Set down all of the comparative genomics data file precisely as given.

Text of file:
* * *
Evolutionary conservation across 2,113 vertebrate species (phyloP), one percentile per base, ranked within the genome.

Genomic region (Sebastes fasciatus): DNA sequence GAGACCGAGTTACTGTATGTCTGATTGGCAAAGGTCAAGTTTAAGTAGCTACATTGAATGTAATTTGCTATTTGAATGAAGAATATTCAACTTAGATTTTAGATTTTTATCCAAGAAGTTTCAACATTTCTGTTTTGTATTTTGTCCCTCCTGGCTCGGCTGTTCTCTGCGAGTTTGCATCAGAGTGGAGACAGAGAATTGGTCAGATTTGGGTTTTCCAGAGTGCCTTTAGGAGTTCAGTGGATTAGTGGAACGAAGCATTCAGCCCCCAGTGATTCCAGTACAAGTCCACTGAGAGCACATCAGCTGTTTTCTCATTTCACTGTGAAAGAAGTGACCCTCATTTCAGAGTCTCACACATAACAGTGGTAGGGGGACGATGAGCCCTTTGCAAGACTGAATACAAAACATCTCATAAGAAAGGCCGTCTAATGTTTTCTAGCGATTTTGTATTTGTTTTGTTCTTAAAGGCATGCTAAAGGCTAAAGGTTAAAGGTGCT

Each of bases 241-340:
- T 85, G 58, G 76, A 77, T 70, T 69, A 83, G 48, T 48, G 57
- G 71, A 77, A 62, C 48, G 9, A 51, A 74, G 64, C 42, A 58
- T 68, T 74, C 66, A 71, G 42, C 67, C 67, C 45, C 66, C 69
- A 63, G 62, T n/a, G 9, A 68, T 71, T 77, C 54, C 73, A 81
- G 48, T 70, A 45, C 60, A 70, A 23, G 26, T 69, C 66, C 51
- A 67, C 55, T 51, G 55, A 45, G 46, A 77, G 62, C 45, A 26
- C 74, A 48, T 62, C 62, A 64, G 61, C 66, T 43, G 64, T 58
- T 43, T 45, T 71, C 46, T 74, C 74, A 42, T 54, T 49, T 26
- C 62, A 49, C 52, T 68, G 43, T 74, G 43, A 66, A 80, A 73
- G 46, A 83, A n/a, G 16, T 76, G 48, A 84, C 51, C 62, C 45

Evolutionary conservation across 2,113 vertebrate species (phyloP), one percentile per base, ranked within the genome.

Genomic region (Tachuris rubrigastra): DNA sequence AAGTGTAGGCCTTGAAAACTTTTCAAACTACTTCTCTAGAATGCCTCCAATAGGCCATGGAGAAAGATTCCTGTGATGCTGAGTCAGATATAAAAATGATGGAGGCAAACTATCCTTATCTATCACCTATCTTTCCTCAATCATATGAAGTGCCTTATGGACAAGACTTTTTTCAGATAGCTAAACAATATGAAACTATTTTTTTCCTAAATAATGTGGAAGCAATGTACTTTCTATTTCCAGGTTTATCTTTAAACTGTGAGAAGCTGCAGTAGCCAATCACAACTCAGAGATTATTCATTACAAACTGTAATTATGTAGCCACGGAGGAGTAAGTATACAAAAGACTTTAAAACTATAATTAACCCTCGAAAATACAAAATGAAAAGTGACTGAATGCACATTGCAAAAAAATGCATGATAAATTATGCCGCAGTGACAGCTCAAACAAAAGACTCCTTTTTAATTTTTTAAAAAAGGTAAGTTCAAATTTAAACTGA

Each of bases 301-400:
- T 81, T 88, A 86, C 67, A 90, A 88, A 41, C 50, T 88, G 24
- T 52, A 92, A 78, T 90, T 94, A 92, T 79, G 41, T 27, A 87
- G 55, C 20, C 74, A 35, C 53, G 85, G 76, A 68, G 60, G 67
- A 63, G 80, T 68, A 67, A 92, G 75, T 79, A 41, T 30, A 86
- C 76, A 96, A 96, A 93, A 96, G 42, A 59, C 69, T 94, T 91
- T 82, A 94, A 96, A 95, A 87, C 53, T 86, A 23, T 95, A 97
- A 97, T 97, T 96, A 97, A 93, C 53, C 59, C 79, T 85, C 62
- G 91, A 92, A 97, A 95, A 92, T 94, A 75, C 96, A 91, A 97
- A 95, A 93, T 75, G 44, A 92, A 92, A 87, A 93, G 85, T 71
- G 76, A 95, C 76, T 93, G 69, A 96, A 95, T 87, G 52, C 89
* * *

Evolutionary conservation across 2,113 vertebrate species (phyloP), one percentile per base, ranked within the genome.

Genomic region (Sebastes fasciatus): DNA sequence GAGACCGAGTTACTGTATGTCTGATTGGCAAAGGTCAAGTTTAAGTAGCTACATTGAATGTAATTTGCTATTTGAATGAAGAATATTCAACTTAGATTTTAGATTTTTATCCAAGAAGTTTCAACATTTCTGTTTTGTATTTTGTCCCTCCTGGCTCGGCTGTTCTCTGCGAGTTTGCATCAGAGTGGAGACAGAGAATTGGTCAGATTTGGGTTTTCCAGAGTGCCTTTAGGAGTTCAGTGGATTAGTGGAACGAAGCATTCAGCCCCCAGTGATTCCAGTACAAGTCCACTGAGAGCACATCAGCTGTTTTCTCATTTCACTGTGAAAGAAGTGACCCTCATTTCAGAGTCTCACACATAACAGTGGTAGGGGGACGATGAGCCCTTTGCAAGACTGAATACAAAACATCTCATAAGAAAGGCCGTCTAATGTTTTCTAGCGATTTTGTATTTGTTTTGTTCTTAAAGGCATGCTAAAGGCTAAAGGTTAAAGGTGCT

Each of bases 241-340:
- T 85, G 58, G 76, A 77, T 70, T 69, A 83, G 48, T 48, G 57
- G 71, A 77, A 62, C 48, G 9, A 51, A 74, G 64, C 42, A 58
- T 68, T 74, C 66, A 71, G 42, C 67, C 67, C 45, C 66, C 69
- A 63, G 62, T n/a, G 9, A 68, T 71, T 77, C 54, C 73, A 81
- G 48, T 70, A 45, C 60, A 70, A 23, G 26, T 69, C 66, C 51
- A 67, C 55, T 51, G 55, A 45, G 46, A 77, G 62, C 45, A 26
- C 74, A 48, T 62, C 62, A 64, G 61, C 66, T 43, G 64, T 58
- T 43, T 45, T 71, C 46, T 74, C 74, A 42, T 54, T 49, T 26
- C 62, A 49, C 52, T 68, G 43, T 74, G 43, A 66, A 80, A 73
- G 46, A 83, A n/a, G 16, T 76, G 48, A 84, C 51, C 62, C 45

Evolutionary conservation across 2,113 vertebrate species (phyloP), one percentile per base, ranked within the genome.

Genomic region (Tachuris rubrigastra): DNA sequence AAGTGTAGGCCTTGAAAACTTTTCAAACTACTTCTCTAGAATGCCTCCAATAGGCCATGGAGAAAGATTCCTGTGATGCTGAGTCAGATATAAAAATGATGGAGGCAAACTATCCTTATCTATCACCTATCTTTCCTCAATCATATGAAGTGCCTTATGGACAAGACTTTTTTCAGATAGCTAAACAATATGAAACTATTTTTTTCCTAAATAATGTGGAAGCAATGTACTTTCTATTTCCAGGTTTATCTTTAAACTGTGAGAAGCTGCAGTAGCCAATCACAACTCAGAGATTATTCATTACAAACTGTAATTATGTAGCCACGGAGGAGTAAGTATACAAAAGACTTTAAAACTATAATTAACCCTCGAAAATACAAAATGAAAAGTGACTGAATGCACATTGCAAAAAAATGCATGATAAATTATGCCGCAGTGACAGCTCAAACAAAAGACTCCTTTTTAATTTTTTAAAAAAGGTAAGTTCAAATTTAAACTGA

Each of bases 301-400:
- T 81, T 88, A 86, C 67, A 90, A 88, A 41, C 50, T 88, G 24
- T 52, A 92, A 78, T 90, T 94, A 92, T 79, G 41, T 27, A 87
- G 55, C 20, C 74, A 35, C 53, G 85, G 76, A 68, G 60, G 67
- A 63, G 80, T 68, A 67, A 92, G 75, T 79, A 41, T 30, A 86
- C 76, A 96, A 96, A 93, A 96, G 42, A 59, C 69, T 94, T 91
- T 82, A 94, A 96, A 95, A 87, C 53, T 86, A 23, T 95, A 97
- A 97, T 97, T 96, A 97, A 93, C 53, C 59, C 79, T 85, C 62
- G 91, A 92, A 97, A 95, A 92, T 94, A 75, C 96, A 91, A 97
- A 95, A 93, T 75, G 44, A 92, A 92, A 87, A 93, G 85, T 71
- G 76, A 95, C 76, T 93, G 69, A 96, A 95, T 87, G 52, C 89